Within the UK National Health Service (NHS) acute hospital trusts are relatively independent entities with their own boards of directors and governors. They are expected to develop business as well as information management and technology strategies that demonstrate commitment to efficiency of operation as well as effectiveness of patient treatment. Nevertheless they still receive funding from central government and in a period of fiscal austerity must deliver the government’s health agenda with fewer resources but through an increasing use of information technology (IT). Benefits realisation of IT and systems innovation is seen as the approach through which many of the reforms will be delivered. New systems such as nurse-rostering, bed management and patient flow are essential to a more efficient and effective NHS but significantly involve clinical staff in the delivery of any benefits from them. Ashurst and Hodges (2010) have argued that in order to deliver benefits from IT enabled innovations organisations must develop a benefits realisation capability that is multi-disciplinary and is not just situated within the IT function. This paper aims to explore the state of the benefits realisation capability within English NHS hospitals in order to assess whether this type of approach can work and deliver the substantial change needed to address the challenges of faced.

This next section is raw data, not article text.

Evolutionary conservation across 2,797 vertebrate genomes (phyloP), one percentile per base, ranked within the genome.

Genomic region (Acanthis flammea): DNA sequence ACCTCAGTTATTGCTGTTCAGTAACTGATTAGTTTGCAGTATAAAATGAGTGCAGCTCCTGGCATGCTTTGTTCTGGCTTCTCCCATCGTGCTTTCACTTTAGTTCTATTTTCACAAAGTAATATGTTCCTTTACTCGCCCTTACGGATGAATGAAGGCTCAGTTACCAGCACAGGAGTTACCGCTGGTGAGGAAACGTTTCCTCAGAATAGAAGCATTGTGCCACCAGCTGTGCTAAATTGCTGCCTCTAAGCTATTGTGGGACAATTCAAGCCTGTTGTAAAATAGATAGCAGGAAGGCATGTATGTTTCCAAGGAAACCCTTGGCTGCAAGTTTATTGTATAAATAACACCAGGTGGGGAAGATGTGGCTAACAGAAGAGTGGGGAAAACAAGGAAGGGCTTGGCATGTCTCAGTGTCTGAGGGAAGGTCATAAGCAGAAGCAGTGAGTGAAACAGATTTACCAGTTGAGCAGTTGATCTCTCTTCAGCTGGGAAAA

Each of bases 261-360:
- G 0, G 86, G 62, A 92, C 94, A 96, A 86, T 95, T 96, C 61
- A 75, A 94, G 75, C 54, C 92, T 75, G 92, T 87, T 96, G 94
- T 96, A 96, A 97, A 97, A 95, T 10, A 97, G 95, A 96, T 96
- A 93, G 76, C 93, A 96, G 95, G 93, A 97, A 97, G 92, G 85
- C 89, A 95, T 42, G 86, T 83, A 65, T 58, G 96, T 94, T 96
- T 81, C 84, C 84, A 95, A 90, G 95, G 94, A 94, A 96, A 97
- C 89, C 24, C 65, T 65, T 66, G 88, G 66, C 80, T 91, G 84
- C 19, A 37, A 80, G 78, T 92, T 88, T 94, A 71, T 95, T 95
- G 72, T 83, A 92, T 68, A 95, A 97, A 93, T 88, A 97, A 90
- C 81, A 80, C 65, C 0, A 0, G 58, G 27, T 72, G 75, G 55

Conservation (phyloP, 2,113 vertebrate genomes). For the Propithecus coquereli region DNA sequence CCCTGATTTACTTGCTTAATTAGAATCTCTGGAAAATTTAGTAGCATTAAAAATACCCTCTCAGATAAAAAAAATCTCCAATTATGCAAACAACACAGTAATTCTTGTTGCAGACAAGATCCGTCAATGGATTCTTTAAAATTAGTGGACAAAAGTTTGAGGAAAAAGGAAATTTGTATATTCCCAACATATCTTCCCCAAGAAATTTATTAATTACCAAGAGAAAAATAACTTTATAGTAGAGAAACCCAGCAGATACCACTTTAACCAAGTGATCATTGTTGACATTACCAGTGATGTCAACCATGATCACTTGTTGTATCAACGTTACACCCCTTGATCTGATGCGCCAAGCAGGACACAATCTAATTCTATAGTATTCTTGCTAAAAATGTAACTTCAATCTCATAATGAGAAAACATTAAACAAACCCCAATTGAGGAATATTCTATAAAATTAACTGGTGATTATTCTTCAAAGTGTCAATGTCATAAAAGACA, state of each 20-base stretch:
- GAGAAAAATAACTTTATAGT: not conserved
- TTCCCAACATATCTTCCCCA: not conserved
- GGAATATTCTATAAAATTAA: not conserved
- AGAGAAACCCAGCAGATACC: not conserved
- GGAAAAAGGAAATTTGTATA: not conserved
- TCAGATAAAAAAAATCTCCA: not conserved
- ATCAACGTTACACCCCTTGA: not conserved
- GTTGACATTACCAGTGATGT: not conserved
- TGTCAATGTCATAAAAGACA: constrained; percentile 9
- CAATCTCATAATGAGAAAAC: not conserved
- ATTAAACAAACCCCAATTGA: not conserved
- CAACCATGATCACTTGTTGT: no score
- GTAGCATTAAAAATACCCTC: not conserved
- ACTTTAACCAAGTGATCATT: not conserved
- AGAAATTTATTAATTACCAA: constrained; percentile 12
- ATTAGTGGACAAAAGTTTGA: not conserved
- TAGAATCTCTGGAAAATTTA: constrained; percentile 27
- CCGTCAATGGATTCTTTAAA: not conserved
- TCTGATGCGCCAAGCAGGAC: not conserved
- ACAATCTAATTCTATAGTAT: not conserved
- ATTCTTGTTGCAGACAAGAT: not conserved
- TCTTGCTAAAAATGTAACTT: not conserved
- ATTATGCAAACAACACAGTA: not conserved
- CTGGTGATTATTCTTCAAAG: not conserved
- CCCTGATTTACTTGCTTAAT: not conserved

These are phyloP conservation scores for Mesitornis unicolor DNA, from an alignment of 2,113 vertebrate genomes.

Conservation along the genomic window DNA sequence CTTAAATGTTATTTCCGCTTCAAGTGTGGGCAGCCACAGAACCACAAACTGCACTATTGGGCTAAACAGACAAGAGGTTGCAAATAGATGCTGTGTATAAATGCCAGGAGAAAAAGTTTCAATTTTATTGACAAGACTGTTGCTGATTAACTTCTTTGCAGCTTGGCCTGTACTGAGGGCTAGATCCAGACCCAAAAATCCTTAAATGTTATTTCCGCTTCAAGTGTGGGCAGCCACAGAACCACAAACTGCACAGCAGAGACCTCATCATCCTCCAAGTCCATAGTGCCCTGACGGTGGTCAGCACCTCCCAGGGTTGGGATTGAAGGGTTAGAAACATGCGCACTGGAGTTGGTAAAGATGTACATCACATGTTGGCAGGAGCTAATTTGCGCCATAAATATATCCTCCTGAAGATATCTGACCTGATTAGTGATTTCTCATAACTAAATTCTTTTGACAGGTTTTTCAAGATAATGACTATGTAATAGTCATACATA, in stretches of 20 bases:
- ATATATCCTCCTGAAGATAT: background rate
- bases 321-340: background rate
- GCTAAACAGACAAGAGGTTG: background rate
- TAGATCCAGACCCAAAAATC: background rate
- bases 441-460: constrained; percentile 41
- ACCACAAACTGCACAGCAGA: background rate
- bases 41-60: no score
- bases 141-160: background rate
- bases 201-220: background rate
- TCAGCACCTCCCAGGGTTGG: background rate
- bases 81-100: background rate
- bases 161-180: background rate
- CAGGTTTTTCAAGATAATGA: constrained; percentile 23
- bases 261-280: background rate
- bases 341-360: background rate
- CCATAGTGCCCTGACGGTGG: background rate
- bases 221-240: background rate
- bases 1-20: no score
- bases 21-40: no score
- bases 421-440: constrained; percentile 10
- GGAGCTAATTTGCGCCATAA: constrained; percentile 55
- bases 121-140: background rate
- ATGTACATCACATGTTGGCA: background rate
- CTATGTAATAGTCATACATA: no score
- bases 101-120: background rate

|Publication status||Published - 20 May 2015|
|Event||Northumbria Research Conference - Newcastle, UK|
Duration: 20 May 2015 → …
|Conference||Northumbria Research Conference|
|Period||20/05/15 → …|